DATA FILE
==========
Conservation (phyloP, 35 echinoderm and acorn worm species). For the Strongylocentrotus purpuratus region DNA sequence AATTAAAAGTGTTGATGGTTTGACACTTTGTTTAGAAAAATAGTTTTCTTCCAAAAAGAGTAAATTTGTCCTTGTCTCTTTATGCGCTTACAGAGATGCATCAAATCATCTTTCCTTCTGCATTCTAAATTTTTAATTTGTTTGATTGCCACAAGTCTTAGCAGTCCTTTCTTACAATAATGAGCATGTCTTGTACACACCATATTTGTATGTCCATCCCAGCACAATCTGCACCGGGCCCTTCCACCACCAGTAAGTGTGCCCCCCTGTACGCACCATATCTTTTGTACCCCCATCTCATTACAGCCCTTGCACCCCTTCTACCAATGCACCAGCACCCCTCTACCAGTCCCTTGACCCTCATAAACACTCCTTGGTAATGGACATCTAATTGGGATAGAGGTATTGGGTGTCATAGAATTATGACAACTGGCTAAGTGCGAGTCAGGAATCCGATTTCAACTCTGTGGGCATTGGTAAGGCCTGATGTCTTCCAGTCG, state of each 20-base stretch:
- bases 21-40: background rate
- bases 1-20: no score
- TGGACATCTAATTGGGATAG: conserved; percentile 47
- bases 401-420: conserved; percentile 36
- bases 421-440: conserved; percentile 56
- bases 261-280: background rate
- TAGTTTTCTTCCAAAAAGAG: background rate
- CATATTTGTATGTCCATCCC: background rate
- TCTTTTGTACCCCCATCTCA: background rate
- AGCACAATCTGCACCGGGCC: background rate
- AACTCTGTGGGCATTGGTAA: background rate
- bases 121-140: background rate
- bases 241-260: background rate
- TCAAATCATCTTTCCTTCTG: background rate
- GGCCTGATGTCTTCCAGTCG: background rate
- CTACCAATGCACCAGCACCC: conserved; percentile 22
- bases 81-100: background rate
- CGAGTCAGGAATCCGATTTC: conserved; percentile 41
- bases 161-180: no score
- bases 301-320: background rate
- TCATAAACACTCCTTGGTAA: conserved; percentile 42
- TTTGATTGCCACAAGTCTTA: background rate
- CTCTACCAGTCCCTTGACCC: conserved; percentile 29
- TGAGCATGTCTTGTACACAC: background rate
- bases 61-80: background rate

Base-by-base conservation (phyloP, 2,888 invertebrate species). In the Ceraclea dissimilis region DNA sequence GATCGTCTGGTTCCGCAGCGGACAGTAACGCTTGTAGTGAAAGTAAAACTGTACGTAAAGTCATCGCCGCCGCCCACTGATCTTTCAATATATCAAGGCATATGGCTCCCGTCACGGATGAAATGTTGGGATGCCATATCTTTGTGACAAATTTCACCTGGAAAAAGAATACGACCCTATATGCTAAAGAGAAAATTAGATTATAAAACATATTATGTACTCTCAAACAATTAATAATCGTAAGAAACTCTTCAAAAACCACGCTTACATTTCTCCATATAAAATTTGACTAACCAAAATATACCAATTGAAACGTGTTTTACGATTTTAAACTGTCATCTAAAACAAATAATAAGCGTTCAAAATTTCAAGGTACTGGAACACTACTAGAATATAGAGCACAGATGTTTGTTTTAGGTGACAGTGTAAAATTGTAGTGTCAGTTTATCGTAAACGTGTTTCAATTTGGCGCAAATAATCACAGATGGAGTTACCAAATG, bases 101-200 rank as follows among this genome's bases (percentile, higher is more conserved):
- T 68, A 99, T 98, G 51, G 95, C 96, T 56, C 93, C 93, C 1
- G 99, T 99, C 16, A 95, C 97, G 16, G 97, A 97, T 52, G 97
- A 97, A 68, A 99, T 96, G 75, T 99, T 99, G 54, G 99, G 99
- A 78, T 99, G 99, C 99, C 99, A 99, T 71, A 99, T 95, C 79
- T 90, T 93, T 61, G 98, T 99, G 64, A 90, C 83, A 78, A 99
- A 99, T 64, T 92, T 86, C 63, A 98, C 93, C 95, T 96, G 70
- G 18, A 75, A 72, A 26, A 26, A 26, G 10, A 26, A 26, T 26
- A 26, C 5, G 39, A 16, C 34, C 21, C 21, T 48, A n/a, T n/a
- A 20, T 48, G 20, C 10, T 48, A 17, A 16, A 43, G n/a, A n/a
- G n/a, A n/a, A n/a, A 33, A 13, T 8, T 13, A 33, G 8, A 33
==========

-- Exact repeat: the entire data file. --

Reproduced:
Conservation (phyloP, 35 echinoderm and acorn worm species). For the Strongylocentrotus purpuratus region DNA sequence AATTAAAAGTGTTGATGGTTTGACACTTTGTTTAGAAAAATAGTTTTCTTCCAAAAAGAGTAAATTTGTCCTTGTCTCTTTATGCGCTTACAGAGATGCATCAAATCATCTTTCCTTCTGCATTCTAAATTTTTAATTTGTTTGATTGCCACAAGTCTTAGCAGTCCTTTCTTACAATAATGAGCATGTCTTGTACACACCATATTTGTATGTCCATCCCAGCACAATCTGCACCGGGCCCTTCCACCACCAGTAAGTGTGCCCCCCTGTACGCACCATATCTTTTGTACCCCCATCTCATTACAGCCCTTGCACCCCTTCTACCAATGCACCAGCACCCCTCTACCAGTCCCTTGACCCTCATAAACACTCCTTGGTAATGGACATCTAATTGGGATAGAGGTATTGGGTGTCATAGAATTATGACAACTGGCTAAGTGCGAGTCAGGAATCCGATTTCAACTCTGTGGGCATTGGTAAGGCCTGATGTCTTCCAGTCG, state of each 20-base stretch:
- bases 21-40: background rate
- bases 1-20: no score
- TGGACATCTAATTGGGATAG: conserved; percentile 47
- bases 401-420: conserved; percentile 36
- bases 421-440: conserved; percentile 56
- bases 261-280: background rate
- TAGTTTTCTTCCAAAAAGAG: background rate
- CATATTTGTATGTCCATCCC: background rate
- TCTTTTGTACCCCCATCTCA: background rate
- AGCACAATCTGCACCGGGCC: background rate
- AACTCTGTGGGCATTGGTAA: background rate
- bases 121-140: background rate
- bases 241-260: background rate
- TCAAATCATCTTTCCTTCTG: background rate
- GGCCTGATGTCTTCCAGTCG: background rate
- CTACCAATGCACCAGCACCC: conserved; percentile 22
- bases 81-100: background rate
- CGAGTCAGGAATCCGATTTC: conserved; percentile 41
- bases 161-180: no score
- bases 301-320: background rate
- TCATAAACACTCCTTGGTAA: conserved; percentile 42
- TTTGATTGCCACAAGTCTTA: background rate
- CTCTACCAGTCCCTTGACCC: conserved; percentile 29
- TGAGCATGTCTTGTACACAC: background rate
- bases 61-80: background rate

Base-by-base conservation (phyloP, 2,888 invertebrate species). In the Ceraclea dissimilis region DNA sequence GATCGTCTGGTTCCGCAGCGGACAGTAACGCTTGTAGTGAAAGTAAAACTGTACGTAAAGTCATCGCCGCCGCCCACTGATCTTTCAATATATCAAGGCATATGGCTCCCGTCACGGATGAAATGTTGGGATGCCATATCTTTGTGACAAATTTCACCTGGAAAAAGAATACGACCCTATATGCTAAAGAGAAAATTAGATTATAAAACATATTATGTACTCTCAAACAATTAATAATCGTAAGAAACTCTTCAAAAACCACGCTTACATTTCTCCATATAAAATTTGACTAACCAAAATATACCAATTGAAACGTGTTTTACGATTTTAAACTGTCATCTAAAACAAATAATAAGCGTTCAAAATTTCAAGGTACTGGAACACTACTAGAATATAGAGCACAGATGTTTGTTTTAGGTGACAGTGTAAAATTGTAGTGTCAGTTTATCGTAAACGTGTTTCAATTTGGCGCAAATAATCACAGATGGAGTTACCAAATG, bases 101-200 rank as follows among this genome's bases (percentile, higher is more conserved):
- T 68, A 99, T 98, G 51, G 95, C 96, T 56, C 93, C 93, C 1
- G 99, T 99, C 16, A 95, C 97, G 16, G 97, A 97, T 52, G 97
- A 97, A 68, A 99, T 96, G 75, T 99, T 99, G 54, G 99, G 99
- A 78, T 99, G 99, C 99, C 99, A 99, T 71, A 99, T 95, C 79
- T 90, T 93, T 61, G 98, T 99, G 64, A 90, C 83, A 78, A 99
- A 99, T 64, T 92, T 86, C 63, A 98, C 93, C 95, T 96, G 70
- G 18, A 75, A 72, A 26, A 26, A 26, G 10, A 26, A 26, T 26
- A 26, C 5, G 39, A 16, C 34, C 21, C 21, T 48, A n/a, T n/a
- A 20, T 48, G 20, C 10, T 48, A 17, A 16, A 43, G n/a, A n/a
- G n/a, A n/a, A n/a, A 33, A 13, T 8, T 13, A 33, G 8, A 33